Nick DeMarco

TURN TO CHANNEL 3: The nostalgic joys of finding an original ‘Ms. Pac-Man’ arcade machine

TURN TO CHANNEL 3: The nostalgic joys of finding an original ‘Ms. Pac-Man’ arcade machine
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It had been a long time since I had visited Tony’s Pizza (1137 Main St., Peckville), too long for someone who had fallen in love with their amazing pizza when introduced to it by my loving fiancée a few years ago. There’s something about pizza with sauce on top of the cheese that just has to be tried. Seriously, it’s good grub.

On this day, however, there was something else that caught my eye before sitting down for a few slices of plain round. There, standing all by her lonesome, was a “Ms. Pac-Man” arcade cabinet. The sides were of wood panel, but it did have the original designs on the top and on the screen portion of it. If that’s not enough for an arcade purist, the fact that it played for the paltry fee of an extra classic 25 cents was enough to get me over to the cabinet for a few rounds.

It’s been a very long time since I’ve played this title in this manner, so here are my findings as today, well, we’re not really turning to channel 3, but instead, stacking those quarters!

“Ms. Pac-Man” (arcade)


Obviously, all those classic sounds are there to greet you, from Ms. Pac-Man chomping down on some pellets, snagging that power pellet, eating a ghost, and, of course, getting fruits and snacks like cherries, strawberries, and pretzels. The sounds that play during those intermission scenes in between levels are also worth noting; I’ll be talking more about them as we continue on. For me, this was the first step in feeling like it was the days of my youth, begging my father or uncles for quarters while they sat at the bar or scarfing down my food so I could once again beg for quarters so I didn’t have to sit there and listen to that boring adult chatter that I would one day sadly be a part of. Oh, so bittersweet!


During the days when arcades reigned supreme, you needed to do whatever it took to stand out from the crowd, and I think, for me, what always appealed to me about both “Ms. Pac-Man” and her male counterpart were all the bright colors you see on the screen. There’s not a ton of them, but what’s there really draws you in. From the color of the levels themselves to the colors of the ghosts, both as they are and when you’re about to chomp down on one, it is worth mentioning, yet again, how awesome those intermission scenes really are. They’re colorful, and very creative.

I also really liked the attention to detail on things like the fruits and snacks, the pretzel especially, and, of course, Ms. Pac-Man’s iconic bow. In this era, a lot of things you’d see on screen, especially on home consoles, just didn’t look as good as their original arcade ports, and it’s that attention to detail, along with the use of bright, vibrant colors, that really stand the test of time.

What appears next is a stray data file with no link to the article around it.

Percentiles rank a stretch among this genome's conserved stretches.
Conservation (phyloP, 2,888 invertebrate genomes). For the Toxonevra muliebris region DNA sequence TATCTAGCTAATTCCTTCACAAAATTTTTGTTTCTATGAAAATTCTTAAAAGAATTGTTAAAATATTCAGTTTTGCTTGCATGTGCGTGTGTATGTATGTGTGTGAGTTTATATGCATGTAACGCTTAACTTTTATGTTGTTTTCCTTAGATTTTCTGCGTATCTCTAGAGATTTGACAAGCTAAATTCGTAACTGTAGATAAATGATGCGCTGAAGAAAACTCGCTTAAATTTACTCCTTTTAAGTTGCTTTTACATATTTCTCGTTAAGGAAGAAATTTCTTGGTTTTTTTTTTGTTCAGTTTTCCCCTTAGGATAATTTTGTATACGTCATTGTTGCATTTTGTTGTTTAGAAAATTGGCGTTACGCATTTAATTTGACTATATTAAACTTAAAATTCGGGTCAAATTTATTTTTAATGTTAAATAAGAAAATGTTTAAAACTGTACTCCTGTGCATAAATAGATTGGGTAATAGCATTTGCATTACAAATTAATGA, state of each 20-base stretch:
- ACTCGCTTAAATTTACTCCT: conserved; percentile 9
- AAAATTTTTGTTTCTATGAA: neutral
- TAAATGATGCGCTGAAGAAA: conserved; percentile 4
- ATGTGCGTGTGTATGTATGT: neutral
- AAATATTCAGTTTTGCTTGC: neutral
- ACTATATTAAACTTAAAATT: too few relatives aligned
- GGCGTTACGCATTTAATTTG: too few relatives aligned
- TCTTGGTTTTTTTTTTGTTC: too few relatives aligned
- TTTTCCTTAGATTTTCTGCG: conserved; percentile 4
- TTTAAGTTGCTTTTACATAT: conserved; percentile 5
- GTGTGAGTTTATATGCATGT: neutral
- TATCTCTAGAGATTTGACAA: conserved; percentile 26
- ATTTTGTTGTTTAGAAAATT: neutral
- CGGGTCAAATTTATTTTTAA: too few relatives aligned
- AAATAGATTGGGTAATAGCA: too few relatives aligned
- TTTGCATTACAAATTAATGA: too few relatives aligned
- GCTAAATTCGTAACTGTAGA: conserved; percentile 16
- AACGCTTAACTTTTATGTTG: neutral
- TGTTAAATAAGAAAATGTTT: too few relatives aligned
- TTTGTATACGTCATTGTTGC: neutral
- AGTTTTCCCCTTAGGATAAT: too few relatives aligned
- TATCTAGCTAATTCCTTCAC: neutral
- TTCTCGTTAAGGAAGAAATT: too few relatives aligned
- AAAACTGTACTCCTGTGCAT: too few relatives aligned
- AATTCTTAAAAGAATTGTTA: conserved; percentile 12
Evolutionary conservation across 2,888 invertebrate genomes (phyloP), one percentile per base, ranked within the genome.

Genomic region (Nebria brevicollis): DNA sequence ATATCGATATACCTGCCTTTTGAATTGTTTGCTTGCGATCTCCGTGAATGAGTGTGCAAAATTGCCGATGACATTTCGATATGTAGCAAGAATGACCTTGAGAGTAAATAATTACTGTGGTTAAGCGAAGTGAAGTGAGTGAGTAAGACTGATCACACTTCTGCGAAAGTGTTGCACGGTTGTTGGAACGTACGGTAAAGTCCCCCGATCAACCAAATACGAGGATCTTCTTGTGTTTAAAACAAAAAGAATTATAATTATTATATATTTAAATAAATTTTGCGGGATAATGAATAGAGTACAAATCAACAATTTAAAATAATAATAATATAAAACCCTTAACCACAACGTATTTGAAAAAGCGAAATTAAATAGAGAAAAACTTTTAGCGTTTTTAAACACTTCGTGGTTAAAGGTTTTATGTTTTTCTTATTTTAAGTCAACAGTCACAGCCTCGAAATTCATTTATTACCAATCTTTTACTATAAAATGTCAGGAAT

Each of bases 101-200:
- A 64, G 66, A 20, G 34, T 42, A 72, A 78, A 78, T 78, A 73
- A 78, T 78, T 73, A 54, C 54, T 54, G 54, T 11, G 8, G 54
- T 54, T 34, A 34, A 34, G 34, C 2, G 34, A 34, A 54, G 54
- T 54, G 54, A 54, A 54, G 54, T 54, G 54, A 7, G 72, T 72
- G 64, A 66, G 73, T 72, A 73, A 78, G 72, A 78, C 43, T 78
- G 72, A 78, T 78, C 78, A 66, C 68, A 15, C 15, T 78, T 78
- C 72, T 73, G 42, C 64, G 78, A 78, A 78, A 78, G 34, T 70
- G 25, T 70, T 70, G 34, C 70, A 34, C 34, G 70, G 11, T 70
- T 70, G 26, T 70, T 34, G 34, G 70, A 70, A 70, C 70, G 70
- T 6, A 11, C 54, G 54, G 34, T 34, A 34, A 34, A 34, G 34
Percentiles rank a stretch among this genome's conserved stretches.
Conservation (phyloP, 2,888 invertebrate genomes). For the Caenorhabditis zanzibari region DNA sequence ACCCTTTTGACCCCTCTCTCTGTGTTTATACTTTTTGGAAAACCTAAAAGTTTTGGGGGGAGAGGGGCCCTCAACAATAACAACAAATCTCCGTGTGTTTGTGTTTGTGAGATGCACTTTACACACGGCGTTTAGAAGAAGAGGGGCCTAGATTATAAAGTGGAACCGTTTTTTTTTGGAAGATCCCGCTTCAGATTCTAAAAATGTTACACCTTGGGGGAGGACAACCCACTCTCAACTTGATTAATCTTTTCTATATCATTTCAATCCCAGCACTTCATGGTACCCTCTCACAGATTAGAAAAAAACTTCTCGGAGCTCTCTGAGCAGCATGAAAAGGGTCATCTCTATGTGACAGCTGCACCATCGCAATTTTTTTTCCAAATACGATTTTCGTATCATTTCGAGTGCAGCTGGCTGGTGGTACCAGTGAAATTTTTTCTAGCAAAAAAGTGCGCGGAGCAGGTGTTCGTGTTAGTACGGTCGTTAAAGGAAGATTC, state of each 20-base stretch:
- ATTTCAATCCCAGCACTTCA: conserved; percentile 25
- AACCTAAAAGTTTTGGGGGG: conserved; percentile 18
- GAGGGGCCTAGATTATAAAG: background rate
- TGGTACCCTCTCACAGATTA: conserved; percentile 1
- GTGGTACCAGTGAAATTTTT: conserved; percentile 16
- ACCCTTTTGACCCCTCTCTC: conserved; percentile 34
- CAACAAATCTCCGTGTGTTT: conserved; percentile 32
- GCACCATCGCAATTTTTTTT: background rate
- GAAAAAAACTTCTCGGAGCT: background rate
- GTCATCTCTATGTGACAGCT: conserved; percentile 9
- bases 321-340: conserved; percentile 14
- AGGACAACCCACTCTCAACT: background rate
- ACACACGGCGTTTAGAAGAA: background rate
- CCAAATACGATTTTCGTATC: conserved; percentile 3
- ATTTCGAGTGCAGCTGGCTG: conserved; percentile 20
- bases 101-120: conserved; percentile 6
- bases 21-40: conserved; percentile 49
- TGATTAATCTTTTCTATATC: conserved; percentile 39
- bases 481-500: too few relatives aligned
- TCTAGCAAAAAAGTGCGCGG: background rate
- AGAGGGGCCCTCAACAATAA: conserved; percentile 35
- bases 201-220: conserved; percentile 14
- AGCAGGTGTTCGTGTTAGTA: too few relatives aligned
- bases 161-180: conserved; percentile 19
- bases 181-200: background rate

It’s worth mentioning, one last time, the importance of those intermissions, because early home console ports of the game, many of which were very poorly done, were also missing that key ingredient to give it that true straight-from-the-arcade flavor.

I will say, it took me a little bit to get used to that joystick, as it seemed I barely had to touch it and Ms. Pac Man was flying all over the level, but once I got the hang of it, I knocked out a few levels and felt pretty accomplished for an old rusty arcade gamer from way back when.

As simplistic as this, and other early arcade games like it are, it’s that simplicity that makes them truly addicting. Had I not had a hot and delicious pizza waiting for me, I probably would have spent a lot longer at that cabinet than I did. I did finish with over 22,000 points though, which isn’t too shabby for a guy who hasn’t played the game in that capacity in over 20 years.


While yes, there were some later ports of the game, like on the Sega Genesis, that were near arcade perfection, nothing beats playing “Ms. Pac-Man” in its original form, on an old cabinet, and for extra flavor, both literally and figuratively, there’s an extra glow of nostalgia if you get to play it in a local pizza parlor that just so happens to deliver the goods when it comes to great pizza!

Tune in next week as we step away from the arcade cabinet and back into the world of home consoles – another blast from the past stepping up to plate, as we Turn to Channel 3!

Note: All ratings for Turn to Channel 3 are based on a scale of 1-10.

Tune in to NEPA Scene’s gaming column, Turn to Channel 3, every Tuesday for new perspectives on retro gaming as well as fresh twists on the classics.

  • Tony Melvin

    The cabinet with the wood paneling is actually an original mini ms pac-man. I’m not sure why they decided to use wood paneling for the smaller version, but it’s still awesome to play a classic regardless of the outer look.